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Recipes for Success: Belgian “Stoofvlees”

Recipes for Success: Belgian “Stoofvlees”

By Mike Vlieghe

Designing the perfect logo or brochure for a client, is very much alike to cooking the perfect dish. You need a great set of ingredients, a recipe for success, and a bit of pizazz to give it that creative flair. As Mach Media’s Senior Graphic Designer, when I’m not working on creative ways to enhance video and animations or contributing to branding concepts for a new client, I’m cooking with the same creative flair for my beautiful family. I have fond memories of having “stoofvlees” whenever we had family visiting us when I was a child. My mother would always start making it the day before and as the aromas would build up as she was cooking, I would start anticipating that the next day there would be friendly people in the house laughing, talking and playing games all day. Whenever I smell stoofvlees, for a brief moment I’m taken back to that anticipation of a family gathering and I feel warm inside.


  • 1 kilo of shoulder beef
  • 125 gram beef liver
  • 125 gram pork kidneys
  • 2 large onions
  • 1 bouquet garni (2 bay leaves, a few strings of fresh thyme and a few sprigs of fresh flat-leaf parsley)
  • 2 cloves
  • 2 slices of brown bread
  • 2 tbsp of sharp mustard
  • 2 tbsp of Sirop de Liège (apple/pear syrup)
  • 1 litre of Chimay Blue
  • 1 tbsp of vinegar
  • a few knobs of butter
  • vegetable oil
  • sea salt and freshly ground black pepper

Peel and roughly dice the onions. Melt a knob of butter and about 1 tbsp of oil in a large (preferably cast-iron) casserole over medium heat. Sauté the onions until they become soft and start to turn brown. Remove them from the casserole and into a large container. Cut the meat into 3cm chunks. Add 2 more tbsp of oil to the casserole. Season the beef and add the meat to the casserole. Brown the beef cubes over medium heat in batches. (About 7 to 8 pieces of meat per batch should do the trick.) Once browned, add each batch to the onions. Do the same with the liver and kidneys. Add the syrup and beer to the casserole and turn up the heat. Bring everything to a boil and scrape the brown bits from the bottom of the casserole.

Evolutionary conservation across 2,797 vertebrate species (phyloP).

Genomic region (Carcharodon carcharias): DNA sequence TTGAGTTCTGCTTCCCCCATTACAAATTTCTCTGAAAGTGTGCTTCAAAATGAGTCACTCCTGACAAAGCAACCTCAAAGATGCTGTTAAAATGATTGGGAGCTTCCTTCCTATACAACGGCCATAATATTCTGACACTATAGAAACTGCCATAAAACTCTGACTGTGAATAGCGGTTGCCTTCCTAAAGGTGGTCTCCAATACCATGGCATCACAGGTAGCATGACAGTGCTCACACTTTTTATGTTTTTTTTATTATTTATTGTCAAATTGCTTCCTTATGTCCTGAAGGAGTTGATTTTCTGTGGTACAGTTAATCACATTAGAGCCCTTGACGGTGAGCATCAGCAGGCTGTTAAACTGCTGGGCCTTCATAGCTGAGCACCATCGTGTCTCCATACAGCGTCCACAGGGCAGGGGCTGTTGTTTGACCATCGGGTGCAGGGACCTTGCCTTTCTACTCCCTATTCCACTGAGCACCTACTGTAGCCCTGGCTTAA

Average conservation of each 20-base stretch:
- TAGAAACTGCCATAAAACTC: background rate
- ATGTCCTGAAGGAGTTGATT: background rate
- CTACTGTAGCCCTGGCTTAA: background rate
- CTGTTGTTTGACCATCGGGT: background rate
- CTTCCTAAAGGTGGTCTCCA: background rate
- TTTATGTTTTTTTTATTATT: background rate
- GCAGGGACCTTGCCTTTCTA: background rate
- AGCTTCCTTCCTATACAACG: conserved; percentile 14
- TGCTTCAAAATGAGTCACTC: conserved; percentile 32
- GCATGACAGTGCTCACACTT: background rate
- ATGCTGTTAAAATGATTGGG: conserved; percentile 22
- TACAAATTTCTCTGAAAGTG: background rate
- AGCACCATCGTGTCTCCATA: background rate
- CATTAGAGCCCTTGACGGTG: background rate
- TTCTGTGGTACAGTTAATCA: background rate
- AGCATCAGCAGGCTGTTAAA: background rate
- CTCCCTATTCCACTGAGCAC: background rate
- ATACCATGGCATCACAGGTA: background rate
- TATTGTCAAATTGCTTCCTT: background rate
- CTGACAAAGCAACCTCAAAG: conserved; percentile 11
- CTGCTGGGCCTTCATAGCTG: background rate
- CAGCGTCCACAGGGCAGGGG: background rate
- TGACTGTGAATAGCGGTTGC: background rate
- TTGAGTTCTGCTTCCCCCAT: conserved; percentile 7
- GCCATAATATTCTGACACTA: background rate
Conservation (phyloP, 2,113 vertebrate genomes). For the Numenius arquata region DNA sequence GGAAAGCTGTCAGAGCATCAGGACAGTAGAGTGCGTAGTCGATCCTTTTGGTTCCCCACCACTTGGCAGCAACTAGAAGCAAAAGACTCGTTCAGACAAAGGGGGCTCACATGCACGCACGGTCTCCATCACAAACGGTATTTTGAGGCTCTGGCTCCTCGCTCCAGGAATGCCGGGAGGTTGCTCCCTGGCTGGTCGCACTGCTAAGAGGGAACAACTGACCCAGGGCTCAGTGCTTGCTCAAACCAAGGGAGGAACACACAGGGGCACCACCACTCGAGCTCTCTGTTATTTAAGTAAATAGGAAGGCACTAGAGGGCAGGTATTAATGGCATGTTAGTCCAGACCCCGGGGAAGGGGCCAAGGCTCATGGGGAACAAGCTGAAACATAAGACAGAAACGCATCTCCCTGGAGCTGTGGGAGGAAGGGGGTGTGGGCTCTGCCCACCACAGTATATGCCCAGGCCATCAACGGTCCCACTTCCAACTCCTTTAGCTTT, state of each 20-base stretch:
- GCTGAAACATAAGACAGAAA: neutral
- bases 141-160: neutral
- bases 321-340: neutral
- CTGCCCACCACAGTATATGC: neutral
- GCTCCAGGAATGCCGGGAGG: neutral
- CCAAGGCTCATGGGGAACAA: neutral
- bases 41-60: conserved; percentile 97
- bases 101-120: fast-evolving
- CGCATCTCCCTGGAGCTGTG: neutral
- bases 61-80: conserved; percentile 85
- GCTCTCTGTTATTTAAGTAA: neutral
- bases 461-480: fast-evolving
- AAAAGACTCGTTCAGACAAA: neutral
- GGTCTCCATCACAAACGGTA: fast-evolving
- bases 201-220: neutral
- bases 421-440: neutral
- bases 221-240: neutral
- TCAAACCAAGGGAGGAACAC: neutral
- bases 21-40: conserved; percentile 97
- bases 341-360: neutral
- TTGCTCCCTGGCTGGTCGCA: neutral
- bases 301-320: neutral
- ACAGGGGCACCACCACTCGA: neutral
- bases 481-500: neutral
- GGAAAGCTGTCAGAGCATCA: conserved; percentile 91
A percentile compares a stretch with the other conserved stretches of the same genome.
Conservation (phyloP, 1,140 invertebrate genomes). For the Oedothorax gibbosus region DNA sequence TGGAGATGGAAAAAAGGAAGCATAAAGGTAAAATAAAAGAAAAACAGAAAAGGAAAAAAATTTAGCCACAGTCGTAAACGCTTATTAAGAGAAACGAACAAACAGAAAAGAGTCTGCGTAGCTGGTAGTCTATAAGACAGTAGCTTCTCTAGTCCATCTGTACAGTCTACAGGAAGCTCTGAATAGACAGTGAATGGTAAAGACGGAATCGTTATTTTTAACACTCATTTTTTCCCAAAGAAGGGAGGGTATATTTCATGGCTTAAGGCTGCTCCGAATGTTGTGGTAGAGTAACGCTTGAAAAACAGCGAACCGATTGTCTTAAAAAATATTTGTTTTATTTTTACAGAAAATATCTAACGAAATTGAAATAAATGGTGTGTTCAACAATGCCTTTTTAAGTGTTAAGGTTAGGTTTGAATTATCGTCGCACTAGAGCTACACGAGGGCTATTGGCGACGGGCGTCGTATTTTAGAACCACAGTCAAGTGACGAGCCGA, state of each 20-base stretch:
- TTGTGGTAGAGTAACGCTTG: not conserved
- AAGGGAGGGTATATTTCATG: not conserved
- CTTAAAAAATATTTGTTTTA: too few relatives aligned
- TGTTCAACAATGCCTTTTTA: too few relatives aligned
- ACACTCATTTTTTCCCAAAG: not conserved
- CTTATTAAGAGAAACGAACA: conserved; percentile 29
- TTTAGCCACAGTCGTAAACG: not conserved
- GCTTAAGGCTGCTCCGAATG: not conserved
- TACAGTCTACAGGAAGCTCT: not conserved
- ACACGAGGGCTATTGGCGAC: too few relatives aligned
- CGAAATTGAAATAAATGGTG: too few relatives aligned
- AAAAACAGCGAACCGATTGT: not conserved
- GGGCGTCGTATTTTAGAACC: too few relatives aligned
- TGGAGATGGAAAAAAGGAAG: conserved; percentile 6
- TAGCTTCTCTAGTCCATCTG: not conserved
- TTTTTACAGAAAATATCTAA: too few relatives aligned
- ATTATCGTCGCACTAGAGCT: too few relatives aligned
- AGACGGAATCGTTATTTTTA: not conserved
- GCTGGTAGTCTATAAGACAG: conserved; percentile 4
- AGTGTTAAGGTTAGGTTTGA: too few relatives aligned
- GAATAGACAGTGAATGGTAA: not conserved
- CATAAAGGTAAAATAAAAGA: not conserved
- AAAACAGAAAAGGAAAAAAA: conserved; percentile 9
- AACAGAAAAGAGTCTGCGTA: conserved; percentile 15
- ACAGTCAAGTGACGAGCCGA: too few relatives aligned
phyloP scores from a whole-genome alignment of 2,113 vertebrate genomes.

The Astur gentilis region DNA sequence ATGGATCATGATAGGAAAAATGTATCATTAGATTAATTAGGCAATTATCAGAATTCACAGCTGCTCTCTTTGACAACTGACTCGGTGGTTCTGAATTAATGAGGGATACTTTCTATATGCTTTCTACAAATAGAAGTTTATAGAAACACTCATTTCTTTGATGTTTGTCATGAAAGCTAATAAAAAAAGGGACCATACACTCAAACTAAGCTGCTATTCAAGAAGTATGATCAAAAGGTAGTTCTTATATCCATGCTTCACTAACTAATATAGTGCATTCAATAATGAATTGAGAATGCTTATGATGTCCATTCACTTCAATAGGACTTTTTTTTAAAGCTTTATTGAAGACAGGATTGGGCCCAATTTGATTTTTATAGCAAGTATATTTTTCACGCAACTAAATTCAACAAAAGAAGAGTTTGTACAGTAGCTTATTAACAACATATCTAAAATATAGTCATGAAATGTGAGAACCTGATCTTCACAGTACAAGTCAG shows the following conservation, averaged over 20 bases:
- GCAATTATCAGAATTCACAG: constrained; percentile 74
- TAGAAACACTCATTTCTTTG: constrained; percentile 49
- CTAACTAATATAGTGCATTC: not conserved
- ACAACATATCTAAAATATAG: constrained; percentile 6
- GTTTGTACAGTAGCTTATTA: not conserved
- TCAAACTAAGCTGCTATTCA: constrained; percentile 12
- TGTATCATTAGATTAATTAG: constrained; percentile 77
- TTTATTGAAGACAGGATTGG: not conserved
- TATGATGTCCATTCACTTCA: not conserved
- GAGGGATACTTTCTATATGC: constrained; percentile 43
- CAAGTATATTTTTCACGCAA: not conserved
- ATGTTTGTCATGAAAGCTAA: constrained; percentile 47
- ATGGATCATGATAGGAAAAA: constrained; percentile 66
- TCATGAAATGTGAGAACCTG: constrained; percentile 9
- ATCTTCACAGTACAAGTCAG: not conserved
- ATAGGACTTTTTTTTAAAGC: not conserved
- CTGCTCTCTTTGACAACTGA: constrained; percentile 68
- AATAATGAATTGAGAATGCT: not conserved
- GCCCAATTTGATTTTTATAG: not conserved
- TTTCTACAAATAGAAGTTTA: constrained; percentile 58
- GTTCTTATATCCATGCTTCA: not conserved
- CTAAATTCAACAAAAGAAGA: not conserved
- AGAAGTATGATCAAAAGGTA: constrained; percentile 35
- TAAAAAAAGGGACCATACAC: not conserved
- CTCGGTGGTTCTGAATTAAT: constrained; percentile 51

Once the stewing liquid comes to a boil, add the onion and beef cubes back to the casserole, along with the cloves and bouquet garni. Give the stew a good stir and bring to a simmer. Next, spread 1 tbsp of mustard on each slice of bread and place both slices (mustard side down) on top of the stew. (They’ll disintegrate completely, adding flavour to the stew and thickening the sauce.) Let the stew simmer (uncovered!) for 1.5 hours, stirring every 30 minutes. Then pop a lid on and simmer for another 15 minutes. This adds a touch more moisture back to the casserole, which the dish will need. Turn the heat off. Remove the bouquet garni (and cloves, if you can find them). Add the vinegar, and give your stoofvlees a good final stir. Now leave it alone for at least 12 hours with the lid on while the flavours build up. It can be eaten straight away as well, but it will always taste better the day after. Serve with potatoes or French fries.

This year Mach Media is celebrating 10 years and, as you can see, we’re hungry for more! Contact Mike if you need help with

branding, design, and video and animations.